Do Bright People Make Dumb Mistakes?
By Sandy Schroeder
The question of bright people making dumb mistakes is intriguing. Most of us would not expect smart people to blunder very often. But one of my favorite authors, Dr. Travis Bradberry, says they do.
Bradberry, co-founder of TalentSmart, a service agency that services 75 percent of Fortune 500 companies, referenced research by Dr. Shane Frederick at Yale University that explained why rational thinking and intelligence do not always work together.
The theory is bright people tend to be overconfident. They may be so used to being right that they give a quick answer without thinking it through. Bradberry says this can be a problem when similar leaps of reasoning are made in everyday situations.
Here’s how that can work out in the workplace.
Overconfidence figures in – If people are used to being applauded for their work, it’s easy to assume everything will always come out right. That attitude can cause people to make mistakes when they miss the cues that they need help. Most of us have seen this happen. Someone may breeze in with all of the answers, only to discover they have missed a critical piece of the puzzle.
Misjudgments happen – Smart people may expect too much sometimes, not recognizing differences in individuals. This can create unreasonable demands and needless stress. Hard workers who want to achieve, and can, may just take a little longer to get there. Smart leaders take the time to assess each worker and develop a rapport to get the best performance.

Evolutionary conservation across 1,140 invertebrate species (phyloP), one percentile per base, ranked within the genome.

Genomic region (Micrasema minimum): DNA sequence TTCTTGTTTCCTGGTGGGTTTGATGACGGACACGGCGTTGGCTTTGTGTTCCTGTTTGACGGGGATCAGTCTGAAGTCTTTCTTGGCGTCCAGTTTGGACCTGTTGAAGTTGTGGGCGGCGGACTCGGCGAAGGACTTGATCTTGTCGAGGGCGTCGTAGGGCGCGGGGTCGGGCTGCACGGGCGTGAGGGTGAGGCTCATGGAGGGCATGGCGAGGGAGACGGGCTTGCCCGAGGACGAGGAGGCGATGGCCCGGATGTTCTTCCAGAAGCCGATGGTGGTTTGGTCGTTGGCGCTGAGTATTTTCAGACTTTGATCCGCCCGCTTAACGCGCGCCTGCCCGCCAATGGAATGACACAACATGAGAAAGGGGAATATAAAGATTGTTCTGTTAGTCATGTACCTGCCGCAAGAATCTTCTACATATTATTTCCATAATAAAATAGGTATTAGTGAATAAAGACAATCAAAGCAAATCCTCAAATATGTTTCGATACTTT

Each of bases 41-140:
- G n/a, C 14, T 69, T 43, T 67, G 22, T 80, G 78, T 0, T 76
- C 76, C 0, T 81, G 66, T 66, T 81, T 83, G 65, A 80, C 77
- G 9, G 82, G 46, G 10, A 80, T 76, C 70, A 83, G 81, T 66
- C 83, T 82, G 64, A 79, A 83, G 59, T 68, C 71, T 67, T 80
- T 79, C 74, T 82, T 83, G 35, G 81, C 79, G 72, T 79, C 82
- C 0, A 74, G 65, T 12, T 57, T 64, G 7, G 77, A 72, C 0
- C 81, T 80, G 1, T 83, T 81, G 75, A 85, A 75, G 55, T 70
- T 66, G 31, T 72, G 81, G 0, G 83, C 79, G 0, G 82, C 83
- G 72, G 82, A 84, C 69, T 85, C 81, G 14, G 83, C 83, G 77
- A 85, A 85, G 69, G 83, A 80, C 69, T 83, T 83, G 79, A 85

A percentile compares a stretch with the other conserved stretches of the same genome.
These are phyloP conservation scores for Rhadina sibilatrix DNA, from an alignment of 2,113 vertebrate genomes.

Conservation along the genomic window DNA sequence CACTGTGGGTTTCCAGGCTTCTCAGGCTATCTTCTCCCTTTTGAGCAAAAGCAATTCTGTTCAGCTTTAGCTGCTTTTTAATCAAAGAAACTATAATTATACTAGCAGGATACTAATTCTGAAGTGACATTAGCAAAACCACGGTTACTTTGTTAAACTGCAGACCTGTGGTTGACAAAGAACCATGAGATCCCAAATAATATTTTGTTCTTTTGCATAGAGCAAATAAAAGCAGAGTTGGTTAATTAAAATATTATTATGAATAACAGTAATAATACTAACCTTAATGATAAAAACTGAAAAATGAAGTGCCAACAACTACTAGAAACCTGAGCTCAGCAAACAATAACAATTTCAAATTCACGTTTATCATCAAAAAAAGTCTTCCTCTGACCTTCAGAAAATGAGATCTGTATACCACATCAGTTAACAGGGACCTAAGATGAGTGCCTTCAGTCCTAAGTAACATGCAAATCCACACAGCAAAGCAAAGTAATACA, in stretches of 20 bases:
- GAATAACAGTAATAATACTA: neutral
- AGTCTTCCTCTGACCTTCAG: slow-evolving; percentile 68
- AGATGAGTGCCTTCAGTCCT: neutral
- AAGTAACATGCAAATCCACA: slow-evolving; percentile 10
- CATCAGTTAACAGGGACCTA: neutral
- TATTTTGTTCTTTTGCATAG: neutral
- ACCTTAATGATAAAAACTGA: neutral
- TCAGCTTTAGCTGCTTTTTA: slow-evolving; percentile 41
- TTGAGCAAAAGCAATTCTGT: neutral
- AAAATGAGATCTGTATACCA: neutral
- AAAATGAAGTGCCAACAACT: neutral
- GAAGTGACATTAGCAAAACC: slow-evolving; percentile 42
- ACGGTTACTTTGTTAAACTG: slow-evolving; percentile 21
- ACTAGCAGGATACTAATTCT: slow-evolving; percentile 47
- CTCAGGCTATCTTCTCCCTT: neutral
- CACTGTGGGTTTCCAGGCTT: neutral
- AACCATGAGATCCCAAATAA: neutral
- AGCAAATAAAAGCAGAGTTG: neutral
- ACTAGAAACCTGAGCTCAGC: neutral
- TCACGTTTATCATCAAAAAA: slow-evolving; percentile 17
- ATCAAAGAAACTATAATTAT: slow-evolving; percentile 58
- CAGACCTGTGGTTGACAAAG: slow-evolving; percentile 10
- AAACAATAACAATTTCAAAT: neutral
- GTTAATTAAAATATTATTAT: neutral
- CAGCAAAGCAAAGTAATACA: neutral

Right is a must – Being wrong is never fun, but bright people may be so used to being right that it becomes part of their identity. When someone tells them they are wrong they may feel they are under attack. Another person may just see this as feedback, and work with it accordingly.
Failure is stunning – Bright people get used to winning. When something goes wrong it can be very difficult to accept. It may even lead to giving up. Others have encountered failure and keep right on going. Individuals can waste a lot of time this way, never sticking around long enough to develop serious success.
Persistence gets lost – Not having things snap together quickly can be frustrating for a smart person. Often they just move on to something else, instead of hanging in to further develop their talents.
EQ is missing – When emotional intelligence is missing in smart people, they may only see the world in terms of achievements, skipping right over people and their emotions, which can handicap their leadership.
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